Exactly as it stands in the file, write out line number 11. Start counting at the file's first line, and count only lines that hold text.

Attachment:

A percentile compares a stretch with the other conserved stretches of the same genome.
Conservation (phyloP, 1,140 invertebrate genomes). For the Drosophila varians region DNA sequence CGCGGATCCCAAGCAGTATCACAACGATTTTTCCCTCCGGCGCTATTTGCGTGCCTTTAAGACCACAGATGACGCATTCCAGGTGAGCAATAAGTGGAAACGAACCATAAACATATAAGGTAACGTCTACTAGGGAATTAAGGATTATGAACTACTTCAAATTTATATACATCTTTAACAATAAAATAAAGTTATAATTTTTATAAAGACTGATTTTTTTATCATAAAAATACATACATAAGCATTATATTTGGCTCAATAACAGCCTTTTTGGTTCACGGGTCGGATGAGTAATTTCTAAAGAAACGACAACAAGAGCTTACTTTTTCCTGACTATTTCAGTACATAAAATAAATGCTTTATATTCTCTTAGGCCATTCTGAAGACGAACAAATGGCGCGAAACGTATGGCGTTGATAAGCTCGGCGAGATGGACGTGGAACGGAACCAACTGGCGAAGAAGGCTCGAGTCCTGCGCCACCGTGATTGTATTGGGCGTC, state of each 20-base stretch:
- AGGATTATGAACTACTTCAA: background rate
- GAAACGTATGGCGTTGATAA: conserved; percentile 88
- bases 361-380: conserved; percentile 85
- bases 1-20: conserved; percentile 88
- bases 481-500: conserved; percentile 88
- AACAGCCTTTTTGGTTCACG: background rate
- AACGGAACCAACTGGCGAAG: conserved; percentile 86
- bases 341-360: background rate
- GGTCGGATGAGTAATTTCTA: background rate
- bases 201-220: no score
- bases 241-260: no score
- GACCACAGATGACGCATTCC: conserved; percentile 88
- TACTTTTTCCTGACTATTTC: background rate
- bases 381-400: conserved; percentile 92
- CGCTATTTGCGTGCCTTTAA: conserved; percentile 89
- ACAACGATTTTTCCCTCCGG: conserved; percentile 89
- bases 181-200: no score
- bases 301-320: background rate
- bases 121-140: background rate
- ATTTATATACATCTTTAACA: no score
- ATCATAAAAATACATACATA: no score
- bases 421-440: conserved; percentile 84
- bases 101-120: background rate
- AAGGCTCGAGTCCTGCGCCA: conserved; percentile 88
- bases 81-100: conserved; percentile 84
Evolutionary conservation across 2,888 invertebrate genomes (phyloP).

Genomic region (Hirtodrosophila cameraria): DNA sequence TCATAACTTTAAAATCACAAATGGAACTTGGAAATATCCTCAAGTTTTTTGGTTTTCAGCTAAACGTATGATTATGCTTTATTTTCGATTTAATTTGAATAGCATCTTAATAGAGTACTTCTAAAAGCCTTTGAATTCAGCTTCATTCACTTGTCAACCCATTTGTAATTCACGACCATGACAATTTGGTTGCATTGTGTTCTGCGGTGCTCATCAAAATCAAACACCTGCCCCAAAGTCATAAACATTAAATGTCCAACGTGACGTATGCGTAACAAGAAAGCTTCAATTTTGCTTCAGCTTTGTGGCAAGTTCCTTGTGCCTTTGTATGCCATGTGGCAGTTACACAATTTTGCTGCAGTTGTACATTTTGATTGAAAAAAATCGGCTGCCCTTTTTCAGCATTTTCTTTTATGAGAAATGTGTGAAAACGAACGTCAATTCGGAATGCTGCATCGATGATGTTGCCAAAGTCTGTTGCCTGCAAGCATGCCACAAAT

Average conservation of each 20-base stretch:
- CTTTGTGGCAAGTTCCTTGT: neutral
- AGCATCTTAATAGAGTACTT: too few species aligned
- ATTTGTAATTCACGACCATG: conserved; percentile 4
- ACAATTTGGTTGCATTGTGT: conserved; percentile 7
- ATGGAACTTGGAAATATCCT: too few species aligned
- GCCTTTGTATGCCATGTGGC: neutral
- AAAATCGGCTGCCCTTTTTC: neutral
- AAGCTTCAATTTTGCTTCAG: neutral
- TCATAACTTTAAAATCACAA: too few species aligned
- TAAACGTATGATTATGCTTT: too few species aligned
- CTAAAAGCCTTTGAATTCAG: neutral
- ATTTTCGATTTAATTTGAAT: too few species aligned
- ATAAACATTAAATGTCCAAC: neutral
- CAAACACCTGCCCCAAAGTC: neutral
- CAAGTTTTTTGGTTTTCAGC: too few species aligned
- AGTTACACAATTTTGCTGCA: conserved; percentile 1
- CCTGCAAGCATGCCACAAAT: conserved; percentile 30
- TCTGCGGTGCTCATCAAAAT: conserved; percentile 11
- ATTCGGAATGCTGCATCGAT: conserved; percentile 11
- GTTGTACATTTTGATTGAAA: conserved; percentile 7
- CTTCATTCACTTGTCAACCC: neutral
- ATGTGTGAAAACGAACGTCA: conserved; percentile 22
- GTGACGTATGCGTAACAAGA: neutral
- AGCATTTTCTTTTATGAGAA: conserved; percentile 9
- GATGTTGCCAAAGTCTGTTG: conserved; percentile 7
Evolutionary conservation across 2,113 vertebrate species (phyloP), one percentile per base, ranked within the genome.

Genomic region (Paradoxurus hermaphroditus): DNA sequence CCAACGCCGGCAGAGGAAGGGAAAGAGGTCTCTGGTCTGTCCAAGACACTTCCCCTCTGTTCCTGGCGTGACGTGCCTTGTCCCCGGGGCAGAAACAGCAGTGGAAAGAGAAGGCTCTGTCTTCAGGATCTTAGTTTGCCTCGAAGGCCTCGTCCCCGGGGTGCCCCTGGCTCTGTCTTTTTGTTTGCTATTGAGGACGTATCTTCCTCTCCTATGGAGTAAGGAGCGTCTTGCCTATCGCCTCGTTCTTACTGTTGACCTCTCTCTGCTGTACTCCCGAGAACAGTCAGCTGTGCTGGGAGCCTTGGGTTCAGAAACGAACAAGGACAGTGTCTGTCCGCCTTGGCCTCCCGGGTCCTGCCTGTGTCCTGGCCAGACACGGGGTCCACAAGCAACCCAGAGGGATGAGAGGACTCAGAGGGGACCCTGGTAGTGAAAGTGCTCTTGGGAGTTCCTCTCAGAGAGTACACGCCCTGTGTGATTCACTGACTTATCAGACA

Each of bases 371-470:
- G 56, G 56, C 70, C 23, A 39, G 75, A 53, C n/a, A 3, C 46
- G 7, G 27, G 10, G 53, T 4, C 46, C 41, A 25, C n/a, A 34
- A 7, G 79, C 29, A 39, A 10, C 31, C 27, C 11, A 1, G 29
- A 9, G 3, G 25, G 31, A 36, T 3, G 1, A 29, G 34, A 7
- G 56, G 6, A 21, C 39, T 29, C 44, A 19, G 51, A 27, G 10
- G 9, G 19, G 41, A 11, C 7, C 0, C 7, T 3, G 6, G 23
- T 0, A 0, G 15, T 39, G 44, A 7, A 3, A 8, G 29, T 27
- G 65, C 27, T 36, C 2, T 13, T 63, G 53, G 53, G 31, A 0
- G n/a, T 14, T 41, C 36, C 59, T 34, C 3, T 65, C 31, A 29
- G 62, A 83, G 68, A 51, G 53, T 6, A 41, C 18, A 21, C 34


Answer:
- GGTCGGATGAGTAATTTCTA: background rate